David Byrne and the New York City Department of Transportation, in conjunction with New York art gallery Pace Wildenstein, have unveiled nine unique bicycle racks designed by DB and installed in various locations throughout Manhattan and Brooklyn. An avid bicyclist for almost 30 years, Byrne was invited to join the panel of jurors selected by the DOT to judge a design competition for outdoor and indoor bicycle racks. Inspired by the city's initiative, he submitted some original design ideas of his own named after specific locations and neighborhoods, which the DOT enthusiastically agreed to install. The bike racks are now on permanent loan to the city, and will remain in their locations.
"The Department of Transportation is holding a design competition for outdoor and indoor bicycle racks, and I have agreed to help judge the entries. Enthused by their initiative, I sent them some sketches for imaginary bike racks named for specific NYC neighborhoods and locations. Here are the sketches:
To my surprise, they responded by saying, “If you make these we'll put them up.” Holy Moses! I was over the moon—what happened to the legendary red tape and years of bureaucratic haggling I was supposed to go through?
I then approached my friends at Pace Gallery to see if they might want to cover the costs of fabrication and then possibly sell these items as original works down the line. They responded quickly, too—also with yes and yes! (make and sell.) With the help of Bill Scanga, who runs the production dept. at the gallery, we got the legal specs from the DOT, and the folks at New Project in Brooklyn then began to ponder how these curvy shapes could be produced. Bill, it turns out, is maybe more of a bicycle nut than I am, so for both of us this was a labor of love—we'd ride out to the edge of Park Slope to check on the progress over the Manhattan bridge and then down 5th Street, picking up iced coffees on the way.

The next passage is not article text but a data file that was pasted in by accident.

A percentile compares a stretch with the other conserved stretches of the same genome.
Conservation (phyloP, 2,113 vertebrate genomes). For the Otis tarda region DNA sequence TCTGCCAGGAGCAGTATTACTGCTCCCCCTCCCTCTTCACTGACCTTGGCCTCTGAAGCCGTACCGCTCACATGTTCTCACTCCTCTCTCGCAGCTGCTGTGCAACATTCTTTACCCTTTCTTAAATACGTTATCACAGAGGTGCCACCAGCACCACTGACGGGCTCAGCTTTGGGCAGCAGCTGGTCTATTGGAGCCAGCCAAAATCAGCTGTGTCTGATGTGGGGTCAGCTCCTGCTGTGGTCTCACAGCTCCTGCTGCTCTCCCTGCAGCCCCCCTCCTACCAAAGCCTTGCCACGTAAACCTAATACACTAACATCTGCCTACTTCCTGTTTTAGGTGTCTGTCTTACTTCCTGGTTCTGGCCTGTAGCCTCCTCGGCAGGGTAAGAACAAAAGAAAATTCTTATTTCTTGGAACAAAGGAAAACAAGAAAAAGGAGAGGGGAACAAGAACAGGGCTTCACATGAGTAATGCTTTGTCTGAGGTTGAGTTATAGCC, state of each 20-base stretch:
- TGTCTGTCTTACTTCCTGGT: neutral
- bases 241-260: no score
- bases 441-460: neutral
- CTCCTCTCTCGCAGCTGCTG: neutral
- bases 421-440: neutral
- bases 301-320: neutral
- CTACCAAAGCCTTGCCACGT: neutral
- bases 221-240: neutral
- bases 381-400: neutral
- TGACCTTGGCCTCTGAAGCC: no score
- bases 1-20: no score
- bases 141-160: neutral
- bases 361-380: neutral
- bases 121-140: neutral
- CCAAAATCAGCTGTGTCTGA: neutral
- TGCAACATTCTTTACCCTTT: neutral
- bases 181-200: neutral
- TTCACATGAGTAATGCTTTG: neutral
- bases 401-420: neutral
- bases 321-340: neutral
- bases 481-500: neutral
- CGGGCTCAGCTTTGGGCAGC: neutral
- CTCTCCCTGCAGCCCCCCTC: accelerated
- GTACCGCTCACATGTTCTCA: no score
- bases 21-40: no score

Near the metal and woodworking shop a man has created a diorama in his front yard in which all kinds of miniature beasts cavort and do battle with one another:
The folks at New Project came up with an ingenious solution for the fabrication, as bending the squarish shaped pipe that the city uses into these convoluted shapes would have been close to impossible. It was important to me that these things be the same thickness and material as the existing U- and M-shaped racks—to help identify them as practical bike racks and not modern art—but actually making a mudflap Tammy by bending would have been impossible. The solution was to weld pieces together and then grind the edges so it perfectly simulated the city racks, though the fabrication process was completely different.
Zac Frank at the DOT helped secure some of the locations—which are about as perfect as one could imagine—Wall Street for the dollar sign! And Bergdorf Goodman for the giant high heel!
Thanks to Janette and everyone at the DOT. Marc Glimcher at Pace. Danielle at Todomundo. These will be up starting last week of July for almost a year—for 364 days."